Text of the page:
Trading Pliés for Popping, Locking and Breaking
What street styles can do for concert dancers
Popping and locking can help you learn to relax your upper body. Here: Val “Ms. Vee” Ho’s class at Broadway Dance Center. Photo by Sandy Shelton, courtesy Broadway Dance Center.
Marquisa Gardner spent the first 17 years of her life training in ballet, jazz and tap. In college, she began performing with a contemporary ballet company and teaching jazz classes in Los Angeles. Then one of her students brought her to a club where kids were dancing a style called clowning. “It was a major culture shock for me,” Gardner says. “I tried to mimic what the dancers were doing, but I was rooted with ballet technique.”
She was hooked, though. Exploring the new style helped Gardner improve her performance quality, and gave her a new outlet for expressing herself. Today Gardner is “Miss Prissy,” known as the Queen of Krump and one of the stars of the 2005 film Rize.
Though it can be tempting to stay in your comfort zone, trying different street dance styles could be the key to your versatility: You’ll begin to hear music differently, find new ways to move and expand your improvisation skills. Unsure about which to dive into first? Read on for a breakdown.
B-Boying: Improve Floor Work, Get Faster Feet and Learn Flashy Tricks
The first step to channeling your inner b-girl: Get comfortable getting fast and low. B-boying, sometimes referred to as breaking or break dancing, utilizes floor work (think head and knee spins), freezes, acrobatic elements and quick footwork. “It’s a physical style—you’re going to be on your hands a lot,” says Alex Welch, aka “B-Girl Shorty,” a Los Angeles–based instructor and member of the Beat Freaks.
As with many street styles, b-boying relies heavily on freestyling, so learning to let go is key. Nothing b-girls do is small—the movements are precise but explosive. Most of all? “A b-girl is strong, independent and kills it every time,” says Welch. “She never lets anyone tell her she can’t do something.”
Popping and Locking: Master Intricacies and Details
While the East Coast was break-dancing during the 1970s, funk styles—like popping and locking—were cropping up on the West Coast. Val “Ms. Vee” Ho, an instructor at Broadway Dance Center, Peridance and Pace University’s commercial dance program, explains locking as “quick, sharp, dynamic movements,” while popping is “a quick contraction of the muscle followed by an immediate relaxation.” Popping is a smaller, repetitive motion, while locking is a bigger, more external way of dancing. “Locking is swinging with the beat,” Ho says. “Popping is attacking the beat.”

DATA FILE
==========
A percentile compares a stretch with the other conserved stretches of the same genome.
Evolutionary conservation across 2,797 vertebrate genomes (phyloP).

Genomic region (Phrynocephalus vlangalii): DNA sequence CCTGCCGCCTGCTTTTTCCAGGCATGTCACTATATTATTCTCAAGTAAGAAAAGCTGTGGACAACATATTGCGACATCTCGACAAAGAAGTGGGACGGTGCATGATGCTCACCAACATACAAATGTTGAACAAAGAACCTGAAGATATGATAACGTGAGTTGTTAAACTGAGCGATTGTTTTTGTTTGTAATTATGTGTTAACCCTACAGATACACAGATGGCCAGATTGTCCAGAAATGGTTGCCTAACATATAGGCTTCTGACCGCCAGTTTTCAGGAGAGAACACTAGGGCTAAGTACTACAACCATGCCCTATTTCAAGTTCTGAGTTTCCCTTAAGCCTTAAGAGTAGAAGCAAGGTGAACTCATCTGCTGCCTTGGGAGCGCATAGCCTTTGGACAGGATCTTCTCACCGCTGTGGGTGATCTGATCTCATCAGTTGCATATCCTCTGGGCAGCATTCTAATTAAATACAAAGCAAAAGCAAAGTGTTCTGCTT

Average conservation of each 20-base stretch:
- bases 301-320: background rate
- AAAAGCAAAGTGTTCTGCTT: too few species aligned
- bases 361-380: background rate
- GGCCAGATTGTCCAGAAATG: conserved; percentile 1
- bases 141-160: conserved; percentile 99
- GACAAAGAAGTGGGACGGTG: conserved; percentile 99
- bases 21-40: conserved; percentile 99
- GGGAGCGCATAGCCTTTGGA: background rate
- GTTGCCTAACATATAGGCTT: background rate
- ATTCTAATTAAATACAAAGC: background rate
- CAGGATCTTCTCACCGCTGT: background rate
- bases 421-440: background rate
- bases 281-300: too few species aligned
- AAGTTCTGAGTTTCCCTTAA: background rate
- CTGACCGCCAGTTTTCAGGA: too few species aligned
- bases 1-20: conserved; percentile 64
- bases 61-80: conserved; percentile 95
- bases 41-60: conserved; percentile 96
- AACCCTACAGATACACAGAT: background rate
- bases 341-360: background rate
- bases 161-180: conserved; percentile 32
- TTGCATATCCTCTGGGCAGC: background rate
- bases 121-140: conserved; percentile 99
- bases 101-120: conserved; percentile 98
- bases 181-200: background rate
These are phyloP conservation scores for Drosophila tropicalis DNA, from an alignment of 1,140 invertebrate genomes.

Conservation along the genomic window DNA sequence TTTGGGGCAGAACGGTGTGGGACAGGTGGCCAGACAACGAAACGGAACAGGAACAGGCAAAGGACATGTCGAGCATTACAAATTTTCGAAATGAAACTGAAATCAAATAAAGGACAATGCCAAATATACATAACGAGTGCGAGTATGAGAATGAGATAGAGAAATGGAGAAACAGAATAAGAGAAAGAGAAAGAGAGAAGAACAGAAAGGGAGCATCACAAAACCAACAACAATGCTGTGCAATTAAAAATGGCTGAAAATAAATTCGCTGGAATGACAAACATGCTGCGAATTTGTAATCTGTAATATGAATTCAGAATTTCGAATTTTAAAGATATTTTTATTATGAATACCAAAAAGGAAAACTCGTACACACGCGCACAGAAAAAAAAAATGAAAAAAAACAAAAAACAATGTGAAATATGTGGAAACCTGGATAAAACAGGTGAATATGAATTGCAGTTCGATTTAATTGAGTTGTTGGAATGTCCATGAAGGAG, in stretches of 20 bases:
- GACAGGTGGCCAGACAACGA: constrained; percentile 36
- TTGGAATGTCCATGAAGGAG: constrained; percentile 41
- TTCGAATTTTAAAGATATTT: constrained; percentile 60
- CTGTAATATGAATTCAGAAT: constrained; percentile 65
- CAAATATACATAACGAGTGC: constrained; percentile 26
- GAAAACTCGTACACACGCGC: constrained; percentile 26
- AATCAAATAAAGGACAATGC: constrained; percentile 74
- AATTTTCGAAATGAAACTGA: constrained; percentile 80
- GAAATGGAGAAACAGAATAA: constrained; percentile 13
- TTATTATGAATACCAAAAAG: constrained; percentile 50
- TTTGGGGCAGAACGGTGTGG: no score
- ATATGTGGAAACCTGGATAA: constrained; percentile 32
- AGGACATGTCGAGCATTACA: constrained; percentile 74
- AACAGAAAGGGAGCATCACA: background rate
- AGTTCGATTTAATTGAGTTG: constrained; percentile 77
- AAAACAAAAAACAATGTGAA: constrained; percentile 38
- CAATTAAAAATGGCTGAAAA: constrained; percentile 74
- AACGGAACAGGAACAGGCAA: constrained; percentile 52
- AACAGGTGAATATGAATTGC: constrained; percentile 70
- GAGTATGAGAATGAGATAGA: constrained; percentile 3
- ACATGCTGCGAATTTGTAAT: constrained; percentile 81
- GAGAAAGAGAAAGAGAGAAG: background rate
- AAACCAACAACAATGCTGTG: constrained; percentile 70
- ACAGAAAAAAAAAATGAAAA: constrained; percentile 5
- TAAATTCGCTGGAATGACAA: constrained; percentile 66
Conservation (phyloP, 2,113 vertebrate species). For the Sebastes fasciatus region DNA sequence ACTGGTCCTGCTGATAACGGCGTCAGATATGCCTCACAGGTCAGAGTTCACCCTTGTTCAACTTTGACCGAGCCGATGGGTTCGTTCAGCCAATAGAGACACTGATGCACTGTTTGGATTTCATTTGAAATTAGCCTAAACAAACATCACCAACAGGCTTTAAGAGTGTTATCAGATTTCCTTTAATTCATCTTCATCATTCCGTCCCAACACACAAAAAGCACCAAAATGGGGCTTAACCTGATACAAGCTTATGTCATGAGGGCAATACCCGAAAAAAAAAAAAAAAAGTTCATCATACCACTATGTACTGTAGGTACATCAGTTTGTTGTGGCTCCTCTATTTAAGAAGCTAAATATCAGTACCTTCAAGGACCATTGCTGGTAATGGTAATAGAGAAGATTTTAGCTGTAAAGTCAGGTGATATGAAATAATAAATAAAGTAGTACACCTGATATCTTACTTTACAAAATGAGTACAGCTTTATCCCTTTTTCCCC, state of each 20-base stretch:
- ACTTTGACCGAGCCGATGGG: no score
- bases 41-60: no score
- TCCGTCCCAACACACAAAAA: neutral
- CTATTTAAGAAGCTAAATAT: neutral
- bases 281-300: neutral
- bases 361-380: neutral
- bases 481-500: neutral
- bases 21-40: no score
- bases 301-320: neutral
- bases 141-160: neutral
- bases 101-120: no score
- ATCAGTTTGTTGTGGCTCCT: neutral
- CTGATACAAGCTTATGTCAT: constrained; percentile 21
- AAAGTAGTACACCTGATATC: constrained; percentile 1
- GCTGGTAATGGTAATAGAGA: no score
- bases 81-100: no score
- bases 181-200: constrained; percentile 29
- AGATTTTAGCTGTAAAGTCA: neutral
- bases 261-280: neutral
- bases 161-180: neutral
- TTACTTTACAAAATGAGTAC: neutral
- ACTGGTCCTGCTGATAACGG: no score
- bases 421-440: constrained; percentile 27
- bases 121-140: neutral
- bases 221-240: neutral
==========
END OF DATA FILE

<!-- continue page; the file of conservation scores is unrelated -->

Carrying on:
Both styles require classically trained dancers to relax their spines. “Instead of thinking up, up, up, fighting gravity and balancing, think about dancing down,” Ho says. “The funk styles work with gravity instead of against it. The biggest struggle many concert dancers face is relaxing their neck and upper back.” Learning to maintain a balance between technique and release makes for a more interesting dancer.
Krumping: Develop an Explosive, Full-Bodied Performance
Although krumping has gained popularity thanks to “So You Think You Can Dance,” the televised version is slightly watered down. Krumping is almost entirely freestyle and rarely choreographed. It is a battle-centric style more than a stage style, and it’s one of the most aggressive forms of street dance. Instead of focusing on floor work and tricks, krumpers dance upright, with explosive arms, bent knees and pulsing chests. “Krumping is a fusion of African cultural dance and street dance,” says Gardner.
It’s crucial to fully abandon your concert dance roots in order to best explore the style. When Gardner first tried krump, her ballet training hindered her. “I couldn’t create the lines and embrace the dynamic,” she says. “With krump, you’re not trying to achieve a perfect arabesque. It’s about being raw and telling a story. You can be passionate and vibrant, and it should feel amazing. There’s no wrong way to krump.”
Having a hard time? “Give yourself scenarios,” Gardner says. “How would you feel if your boyfriend broke up with you? How do you channel your aggression? What about your passion? Express that energy in your freestyle.”
Voguing: Gain Cleaner Lines and a More Dramatic Presence
Imagine someone is taking a photo of every move you hit throughout a piece of choreography. That’s voguing. The form is about looking linear and angular to create shapes with your body. It’s precision-based, but requires dancers to maintain a fluid, graceful posture, while creating a dramatic picture with every movement.
Javier Madrid, known as “Javier Ninja,” says the key to immersing yourself in vogue choreography is to worry less about your lines and more about rhythm and confidence. “You can’t be timid. No one wants to watch a shy dancer,” he says. Envision yourself as a model in a magazine. “They look extended, like there’s a line down their backs. They’re dainty, but dramatic.” Madrid says everything vogue dancers do can be directly applied back to concert styles: “Your lines will become cleaner, you’ll look taller, more elegant—and you won’t do anything halfway ever again.”
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